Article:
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Unformatted text preview: ith a noncondensable gas condenses, only the noncondensable
gas remains in the vicinity of the surface (Fig. 10–29). This gas layer acts as a
barrier between the vapor and the surface, and makes it difficult for the vapor
to reach the surface. The vapor now must diffuse through the noncondensable
gas first before reaching the surface, and this reduces the effectiveness of the
Experimental studies show that heat transfer in the presence of a noncondensable gas strongly depends on the nature of the vapor flow and the flow
velocity. As you would expect, a high flow velocity is more likely to remove
the stagnant noncondensable gas from the vicinity of the surface, and thus improve heat transfer. EXAMPLE 10–4 Vapor + Noncondensable gas Cold
Vapor FIGURE 10–29
The presence of a noncondensable
gas in a vapor prevents the vapor
molecules from reaching the cold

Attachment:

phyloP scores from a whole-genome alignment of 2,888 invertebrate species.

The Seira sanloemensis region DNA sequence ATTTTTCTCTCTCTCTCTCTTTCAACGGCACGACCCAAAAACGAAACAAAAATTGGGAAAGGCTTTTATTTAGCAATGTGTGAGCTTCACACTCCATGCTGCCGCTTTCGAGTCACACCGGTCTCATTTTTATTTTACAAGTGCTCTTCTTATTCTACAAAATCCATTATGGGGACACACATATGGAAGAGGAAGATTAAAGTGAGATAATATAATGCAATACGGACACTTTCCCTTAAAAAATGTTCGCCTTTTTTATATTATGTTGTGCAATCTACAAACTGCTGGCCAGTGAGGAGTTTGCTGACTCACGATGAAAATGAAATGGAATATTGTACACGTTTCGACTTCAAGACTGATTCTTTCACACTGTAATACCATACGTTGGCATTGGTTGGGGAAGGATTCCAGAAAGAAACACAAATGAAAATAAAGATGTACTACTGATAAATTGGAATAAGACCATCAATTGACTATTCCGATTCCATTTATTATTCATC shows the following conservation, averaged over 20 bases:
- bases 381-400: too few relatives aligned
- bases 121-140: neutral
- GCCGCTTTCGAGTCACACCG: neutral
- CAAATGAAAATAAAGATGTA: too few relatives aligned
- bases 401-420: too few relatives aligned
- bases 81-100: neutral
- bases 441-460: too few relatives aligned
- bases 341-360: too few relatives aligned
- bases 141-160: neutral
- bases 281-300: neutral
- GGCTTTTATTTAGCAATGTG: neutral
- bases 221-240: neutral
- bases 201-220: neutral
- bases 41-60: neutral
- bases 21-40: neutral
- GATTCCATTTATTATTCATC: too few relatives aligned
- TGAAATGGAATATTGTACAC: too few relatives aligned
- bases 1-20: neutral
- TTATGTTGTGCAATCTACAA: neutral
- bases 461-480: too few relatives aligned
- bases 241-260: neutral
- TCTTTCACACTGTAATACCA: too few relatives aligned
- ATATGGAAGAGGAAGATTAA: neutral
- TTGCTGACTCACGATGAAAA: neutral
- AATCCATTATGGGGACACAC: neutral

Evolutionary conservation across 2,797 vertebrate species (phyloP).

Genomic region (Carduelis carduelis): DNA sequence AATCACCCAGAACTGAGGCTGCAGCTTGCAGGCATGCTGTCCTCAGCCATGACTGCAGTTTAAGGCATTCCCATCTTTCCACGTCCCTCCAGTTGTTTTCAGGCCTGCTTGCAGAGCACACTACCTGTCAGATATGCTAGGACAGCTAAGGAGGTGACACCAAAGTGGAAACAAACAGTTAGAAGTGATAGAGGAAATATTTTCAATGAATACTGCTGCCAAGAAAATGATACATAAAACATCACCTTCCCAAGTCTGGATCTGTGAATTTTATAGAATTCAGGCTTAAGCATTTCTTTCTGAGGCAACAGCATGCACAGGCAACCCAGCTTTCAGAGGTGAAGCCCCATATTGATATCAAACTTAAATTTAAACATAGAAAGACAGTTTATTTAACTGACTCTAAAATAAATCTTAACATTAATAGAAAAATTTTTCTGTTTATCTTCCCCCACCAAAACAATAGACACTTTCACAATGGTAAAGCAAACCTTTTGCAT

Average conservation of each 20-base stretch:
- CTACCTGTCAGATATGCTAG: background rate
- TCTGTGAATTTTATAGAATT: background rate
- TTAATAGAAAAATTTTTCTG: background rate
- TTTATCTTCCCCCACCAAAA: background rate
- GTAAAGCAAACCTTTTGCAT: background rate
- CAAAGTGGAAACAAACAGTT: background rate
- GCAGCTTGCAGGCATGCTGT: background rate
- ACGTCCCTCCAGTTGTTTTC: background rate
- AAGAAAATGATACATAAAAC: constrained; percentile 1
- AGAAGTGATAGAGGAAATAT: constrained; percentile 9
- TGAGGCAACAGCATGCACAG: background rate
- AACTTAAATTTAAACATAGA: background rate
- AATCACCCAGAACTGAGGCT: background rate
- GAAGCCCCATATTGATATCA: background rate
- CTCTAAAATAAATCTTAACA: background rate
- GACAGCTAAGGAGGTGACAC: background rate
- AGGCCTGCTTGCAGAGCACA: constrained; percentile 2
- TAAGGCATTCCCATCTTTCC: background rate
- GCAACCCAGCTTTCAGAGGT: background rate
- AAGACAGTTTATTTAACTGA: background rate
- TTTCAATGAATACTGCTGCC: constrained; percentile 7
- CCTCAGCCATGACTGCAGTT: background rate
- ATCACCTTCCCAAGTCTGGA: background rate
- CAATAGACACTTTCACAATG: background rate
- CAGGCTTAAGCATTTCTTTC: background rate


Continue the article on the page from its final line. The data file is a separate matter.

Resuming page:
surface easily, and thus impedes
condensation heat transfer. Condensation of Steam on a Vertical Plate Saturated steam at atmospheric pressure condenses on a 2-m-high and 3-mwide vertical plate that is maintained at 80°C by circulating cooling water
through the other side (Fig. 10–30). Determine (a) the rate of heat transfer by
condensation to the plate and (b) the rate at which the condensate drips off the
plate at the bottom. SOLUTION Saturated steam at 1 atm condenses on a vertical plate. The rates
of heat transfer and condensation are to be determined.
Assumptions 1 Steady operating conditions exist. 2 The plate is isothermal.
3 The condensate flow is wavy-laminar over the entire plate (will be verified).
4 The density of vapor is much smaller than the density of liquid,
Properties The properties of water at the saturation temperature of 100°C are
103 J/kg and
0.60 kg/m3. The properties of liquid water
at the film temperature of Tf
(Table A-9) 1 atm
Ts = 80°C 2m Condensate FIGURE 10–30
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This note was uploaded on 01/28/2010 for the course HEAT ENG taught by Professor Ghaz during the Spring '10 term at University of Guelph.
- Spring '10